New reports from IoM on Agent Orange and Biofuels

As I’ve written before, the Institute of Medicine produces plentiful publications connecting the environment to human health. Two new reports that came out at the end of 2013 are cases in point, one providing limited new data in an ongoing debate about the impacts of Agent Orange on  U.S. veterans of the Vietnam War, and another summarizing a workshop conducted in January on the air, water, land use, food security, and social impacts of biofuels, a first foray into studying the potential downsides of our increasing reliance on this alternative energy source.  Below are the IoM’s brief synopses of each and the links to the full reports.

agent orangeVeterans and Agent Orange:  Update 2012

“Because of continuing uncertainty about the long term health effects of sprayed herbicides on Vietnam veterans, Congress passed the Agent range Act of 1991. The legislation directed the Secretary of Veterans Affairs to request the IOM to perform a comprehensive evaluation of scientific and medical information regarding the health effects of exposure to Agent Orange and other herbicides used in Vietnam. Veterans and Agent Orange: Update 2012 is the ninth congressionally mandated biennial update. The committee reviewed all relevant literature published between October 2010 and September 2011 and integrated the new findings with the previously assembled epidemiological data on each health outcome assessed with respect to exposure to the chemicals constituting the herbicides used in Vietnam, including the dioxin contaminant 2,3,7,8-TCDD. The single new conclusion was that there is limited or suggestive evidence of a scientifically meaningful association of stroke with exposure to the chemicals in question.”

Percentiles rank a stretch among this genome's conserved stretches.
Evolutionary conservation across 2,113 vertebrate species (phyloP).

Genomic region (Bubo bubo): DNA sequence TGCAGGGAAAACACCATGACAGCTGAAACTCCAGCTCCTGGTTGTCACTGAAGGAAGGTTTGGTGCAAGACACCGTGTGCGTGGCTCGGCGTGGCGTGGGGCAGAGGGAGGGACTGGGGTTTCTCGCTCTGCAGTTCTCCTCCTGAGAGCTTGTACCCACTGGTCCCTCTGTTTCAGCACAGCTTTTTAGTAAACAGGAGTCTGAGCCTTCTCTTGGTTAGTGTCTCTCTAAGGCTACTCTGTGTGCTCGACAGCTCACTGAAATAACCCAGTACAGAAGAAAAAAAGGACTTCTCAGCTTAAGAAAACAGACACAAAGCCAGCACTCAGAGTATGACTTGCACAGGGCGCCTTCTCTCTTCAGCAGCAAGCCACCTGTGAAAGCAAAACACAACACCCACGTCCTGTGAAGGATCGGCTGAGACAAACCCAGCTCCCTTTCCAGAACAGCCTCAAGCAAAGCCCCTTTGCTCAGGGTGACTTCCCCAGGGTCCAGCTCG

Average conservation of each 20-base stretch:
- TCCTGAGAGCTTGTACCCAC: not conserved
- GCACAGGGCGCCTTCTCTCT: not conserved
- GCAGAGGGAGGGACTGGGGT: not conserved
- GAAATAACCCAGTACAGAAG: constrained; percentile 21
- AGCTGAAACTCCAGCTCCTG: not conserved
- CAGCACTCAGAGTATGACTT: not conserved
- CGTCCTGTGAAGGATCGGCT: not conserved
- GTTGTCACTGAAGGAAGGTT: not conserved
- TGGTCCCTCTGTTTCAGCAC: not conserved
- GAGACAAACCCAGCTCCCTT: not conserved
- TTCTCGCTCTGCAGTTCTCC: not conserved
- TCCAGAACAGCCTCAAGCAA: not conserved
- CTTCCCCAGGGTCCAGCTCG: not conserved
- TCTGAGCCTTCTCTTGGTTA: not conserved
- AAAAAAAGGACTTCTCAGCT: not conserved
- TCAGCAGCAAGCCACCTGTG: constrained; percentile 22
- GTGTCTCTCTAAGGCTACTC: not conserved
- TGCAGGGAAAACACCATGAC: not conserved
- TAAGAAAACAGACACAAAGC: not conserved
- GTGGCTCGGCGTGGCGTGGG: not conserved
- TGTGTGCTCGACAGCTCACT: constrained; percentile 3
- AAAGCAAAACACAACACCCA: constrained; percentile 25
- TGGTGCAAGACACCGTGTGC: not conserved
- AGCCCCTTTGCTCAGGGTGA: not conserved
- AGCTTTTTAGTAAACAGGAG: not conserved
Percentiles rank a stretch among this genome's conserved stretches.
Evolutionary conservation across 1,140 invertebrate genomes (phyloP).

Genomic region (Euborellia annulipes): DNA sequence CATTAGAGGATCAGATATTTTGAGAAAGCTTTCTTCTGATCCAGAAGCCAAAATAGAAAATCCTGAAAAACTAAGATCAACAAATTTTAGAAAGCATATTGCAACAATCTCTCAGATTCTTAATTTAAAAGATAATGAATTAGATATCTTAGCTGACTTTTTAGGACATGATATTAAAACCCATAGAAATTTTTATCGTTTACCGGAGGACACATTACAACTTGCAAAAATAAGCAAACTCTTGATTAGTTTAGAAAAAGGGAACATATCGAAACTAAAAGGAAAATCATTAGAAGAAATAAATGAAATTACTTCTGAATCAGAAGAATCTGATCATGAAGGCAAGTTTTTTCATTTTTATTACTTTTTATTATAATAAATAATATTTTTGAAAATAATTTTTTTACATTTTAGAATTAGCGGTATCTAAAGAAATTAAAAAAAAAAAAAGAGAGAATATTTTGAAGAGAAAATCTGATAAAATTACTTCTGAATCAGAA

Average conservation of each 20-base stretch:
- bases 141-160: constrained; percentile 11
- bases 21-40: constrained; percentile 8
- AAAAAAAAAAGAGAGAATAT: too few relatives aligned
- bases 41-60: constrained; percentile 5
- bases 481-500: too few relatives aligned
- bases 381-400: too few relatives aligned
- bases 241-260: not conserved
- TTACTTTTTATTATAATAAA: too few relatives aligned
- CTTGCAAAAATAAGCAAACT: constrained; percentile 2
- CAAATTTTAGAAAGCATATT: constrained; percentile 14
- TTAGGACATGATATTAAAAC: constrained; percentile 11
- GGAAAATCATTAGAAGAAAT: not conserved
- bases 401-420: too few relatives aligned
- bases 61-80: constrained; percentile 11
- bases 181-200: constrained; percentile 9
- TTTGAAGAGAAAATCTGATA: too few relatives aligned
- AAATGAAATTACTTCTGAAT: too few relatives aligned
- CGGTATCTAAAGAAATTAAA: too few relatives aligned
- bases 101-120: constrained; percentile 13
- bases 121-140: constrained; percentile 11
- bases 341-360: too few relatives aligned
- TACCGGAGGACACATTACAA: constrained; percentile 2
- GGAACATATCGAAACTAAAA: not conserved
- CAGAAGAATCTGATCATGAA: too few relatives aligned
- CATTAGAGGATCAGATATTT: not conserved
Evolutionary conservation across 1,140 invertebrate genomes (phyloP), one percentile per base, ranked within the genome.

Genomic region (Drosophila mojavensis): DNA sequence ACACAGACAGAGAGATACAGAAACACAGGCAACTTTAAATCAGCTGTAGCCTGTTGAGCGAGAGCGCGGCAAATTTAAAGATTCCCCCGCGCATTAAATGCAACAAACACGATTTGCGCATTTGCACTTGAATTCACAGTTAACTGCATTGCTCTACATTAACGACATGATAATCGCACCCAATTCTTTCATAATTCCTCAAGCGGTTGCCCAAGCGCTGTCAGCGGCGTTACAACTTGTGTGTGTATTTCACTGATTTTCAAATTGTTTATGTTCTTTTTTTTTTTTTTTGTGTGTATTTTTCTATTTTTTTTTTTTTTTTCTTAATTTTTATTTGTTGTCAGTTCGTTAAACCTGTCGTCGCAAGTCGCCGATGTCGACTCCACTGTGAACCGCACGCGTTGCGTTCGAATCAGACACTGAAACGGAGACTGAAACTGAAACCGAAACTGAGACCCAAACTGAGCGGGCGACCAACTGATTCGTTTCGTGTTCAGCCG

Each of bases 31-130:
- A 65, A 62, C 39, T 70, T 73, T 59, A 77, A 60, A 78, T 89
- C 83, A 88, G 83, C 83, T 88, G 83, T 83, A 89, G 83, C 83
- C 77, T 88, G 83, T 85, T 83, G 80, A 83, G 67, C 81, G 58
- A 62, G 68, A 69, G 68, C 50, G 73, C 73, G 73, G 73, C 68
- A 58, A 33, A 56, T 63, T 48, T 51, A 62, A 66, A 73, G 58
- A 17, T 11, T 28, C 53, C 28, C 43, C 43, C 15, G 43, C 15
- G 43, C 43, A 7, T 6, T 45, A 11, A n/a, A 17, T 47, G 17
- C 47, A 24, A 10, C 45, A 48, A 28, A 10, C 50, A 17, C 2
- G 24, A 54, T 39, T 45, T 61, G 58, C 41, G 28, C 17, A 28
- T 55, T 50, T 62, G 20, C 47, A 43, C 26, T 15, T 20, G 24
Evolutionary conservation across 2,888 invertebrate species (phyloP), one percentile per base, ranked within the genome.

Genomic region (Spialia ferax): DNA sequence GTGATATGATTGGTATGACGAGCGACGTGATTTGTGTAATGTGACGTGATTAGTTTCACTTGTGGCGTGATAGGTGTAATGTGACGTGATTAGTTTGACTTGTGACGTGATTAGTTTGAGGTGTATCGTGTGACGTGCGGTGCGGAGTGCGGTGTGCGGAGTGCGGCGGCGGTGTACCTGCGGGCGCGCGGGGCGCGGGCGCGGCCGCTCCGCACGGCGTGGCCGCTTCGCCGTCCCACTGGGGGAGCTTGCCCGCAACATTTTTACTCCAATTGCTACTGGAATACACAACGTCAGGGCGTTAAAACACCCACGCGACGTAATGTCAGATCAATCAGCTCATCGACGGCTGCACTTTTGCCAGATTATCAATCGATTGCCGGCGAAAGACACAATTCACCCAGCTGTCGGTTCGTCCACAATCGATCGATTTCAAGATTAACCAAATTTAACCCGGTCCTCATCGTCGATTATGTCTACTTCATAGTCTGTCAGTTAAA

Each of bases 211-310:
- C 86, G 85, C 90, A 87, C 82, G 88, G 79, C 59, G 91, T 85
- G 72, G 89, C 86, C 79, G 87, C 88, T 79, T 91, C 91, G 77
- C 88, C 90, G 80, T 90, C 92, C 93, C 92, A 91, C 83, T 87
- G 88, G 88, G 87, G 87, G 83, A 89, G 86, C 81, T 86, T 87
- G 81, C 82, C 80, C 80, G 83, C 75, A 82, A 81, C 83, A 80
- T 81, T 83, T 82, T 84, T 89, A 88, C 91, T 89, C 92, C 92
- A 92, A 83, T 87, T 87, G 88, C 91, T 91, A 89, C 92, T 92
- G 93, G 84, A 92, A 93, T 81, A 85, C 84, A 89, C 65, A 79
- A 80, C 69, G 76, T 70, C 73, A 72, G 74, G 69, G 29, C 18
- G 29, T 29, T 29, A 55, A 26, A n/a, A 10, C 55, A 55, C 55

biofuelsThe Nexus of Biofuels, Climate Change, and Human Health – Workshop Summary

“Liquid fuels are a major part of modern life, supplying energy for all modes of transportation as well as power for industrial and farming machinery. But fossil fuels – the dominant liquid fuel for well over a century – have many disadvantages. New policies encourage the development of renewable sources of energy in general and biofuels in particular, but it is important to understand how these policies may impact human health. In January 2013, the IOM held a workshop on the intersection of biofuels, climate change, and human health. The workshop focused on air, water, land use, food security, and social impacts of
biofuels as an energy resource.”

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